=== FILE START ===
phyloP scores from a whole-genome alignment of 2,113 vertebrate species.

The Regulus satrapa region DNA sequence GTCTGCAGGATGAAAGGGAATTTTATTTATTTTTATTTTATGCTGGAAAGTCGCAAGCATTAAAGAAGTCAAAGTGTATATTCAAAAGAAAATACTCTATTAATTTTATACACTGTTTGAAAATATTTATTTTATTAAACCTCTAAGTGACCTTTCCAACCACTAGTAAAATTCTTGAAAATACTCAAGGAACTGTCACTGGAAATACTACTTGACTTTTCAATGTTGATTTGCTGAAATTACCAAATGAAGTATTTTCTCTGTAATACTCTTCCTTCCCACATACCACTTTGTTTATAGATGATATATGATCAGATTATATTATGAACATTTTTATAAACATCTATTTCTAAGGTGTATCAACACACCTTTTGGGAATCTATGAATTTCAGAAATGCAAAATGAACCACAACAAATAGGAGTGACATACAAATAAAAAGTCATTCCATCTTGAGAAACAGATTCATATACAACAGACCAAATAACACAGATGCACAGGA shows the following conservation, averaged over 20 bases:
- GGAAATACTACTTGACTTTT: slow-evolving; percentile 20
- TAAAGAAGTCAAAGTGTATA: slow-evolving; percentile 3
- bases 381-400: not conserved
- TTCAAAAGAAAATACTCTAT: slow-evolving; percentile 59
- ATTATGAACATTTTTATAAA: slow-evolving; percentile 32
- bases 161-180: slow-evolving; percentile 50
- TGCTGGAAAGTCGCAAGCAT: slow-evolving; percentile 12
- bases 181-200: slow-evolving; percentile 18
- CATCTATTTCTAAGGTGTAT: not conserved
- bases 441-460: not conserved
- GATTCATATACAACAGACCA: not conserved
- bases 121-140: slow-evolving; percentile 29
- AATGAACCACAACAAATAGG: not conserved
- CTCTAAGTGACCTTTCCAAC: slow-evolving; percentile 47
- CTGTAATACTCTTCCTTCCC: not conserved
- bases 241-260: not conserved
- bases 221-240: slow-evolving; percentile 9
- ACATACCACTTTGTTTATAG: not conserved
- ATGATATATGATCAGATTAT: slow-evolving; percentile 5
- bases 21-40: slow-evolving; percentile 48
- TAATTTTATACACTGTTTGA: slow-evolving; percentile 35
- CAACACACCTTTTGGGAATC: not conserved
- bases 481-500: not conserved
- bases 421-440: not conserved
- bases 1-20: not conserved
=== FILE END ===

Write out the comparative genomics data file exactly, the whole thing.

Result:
phyloP scores from a whole-genome alignment of 2,113 vertebrate species.

The Regulus satrapa region DNA sequence GTCTGCAGGATGAAAGGGAATTTTATTTATTTTTATTTTATGCTGGAAAGTCGCAAGCATTAAAGAAGTCAAAGTGTATATTCAAAAGAAAATACTCTATTAATTTTATACACTGTTTGAAAATATTTATTTTATTAAACCTCTAAGTGACCTTTCCAACCACTAGTAAAATTCTTGAAAATACTCAAGGAACTGTCACTGGAAATACTACTTGACTTTTCAATGTTGATTTGCTGAAATTACCAAATGAAGTATTTTCTCTGTAATACTCTTCCTTCCCACATACCACTTTGTTTATAGATGATATATGATCAGATTATATTATGAACATTTTTATAAACATCTATTTCTAAGGTGTATCAACACACCTTTTGGGAATCTATGAATTTCAGAAATGCAAAATGAACCACAACAAATAGGAGTGACATACAAATAAAAAGTCATTCCATCTTGAGAAACAGATTCATATACAACAGACCAAATAACACAGATGCACAGGA shows the following conservation, averaged over 20 bases:
- GGAAATACTACTTGACTTTT: slow-evolving; percentile 20
- TAAAGAAGTCAAAGTGTATA: slow-evolving; percentile 3
- bases 381-400: not conserved
- TTCAAAAGAAAATACTCTAT: slow-evolving; percentile 59
- ATTATGAACATTTTTATAAA: slow-evolving; percentile 32
- bases 161-180: slow-evolving; percentile 50
- TGCTGGAAAGTCGCAAGCAT: slow-evolving; percentile 12
- bases 181-200: slow-evolving; percentile 18
- CATCTATTTCTAAGGTGTAT: not conserved
- bases 441-460: not conserved
- GATTCATATACAACAGACCA: not conserved
- bases 121-140: slow-evolving; percentile 29
- AATGAACCACAACAAATAGG: not conserved
- CTCTAAGTGACCTTTCCAAC: slow-evolving; percentile 47
- CTGTAATACTCTTCCTTCCC: not conserved
- bases 241-260: not conserved
- bases 221-240: slow-evolving; percentile 9
- ACATACCACTTTGTTTATAG: not conserved
- ATGATATATGATCAGATTAT: slow-evolving; percentile 5
- bases 21-40: slow-evolving; percentile 48
- TAATTTTATACACTGTTTGA: slow-evolving; percentile 35
- CAACACACCTTTTGGGAATC: not conserved
- bases 481-500: not conserved
- bases 421-440: not conserved
- bases 1-20: not conserved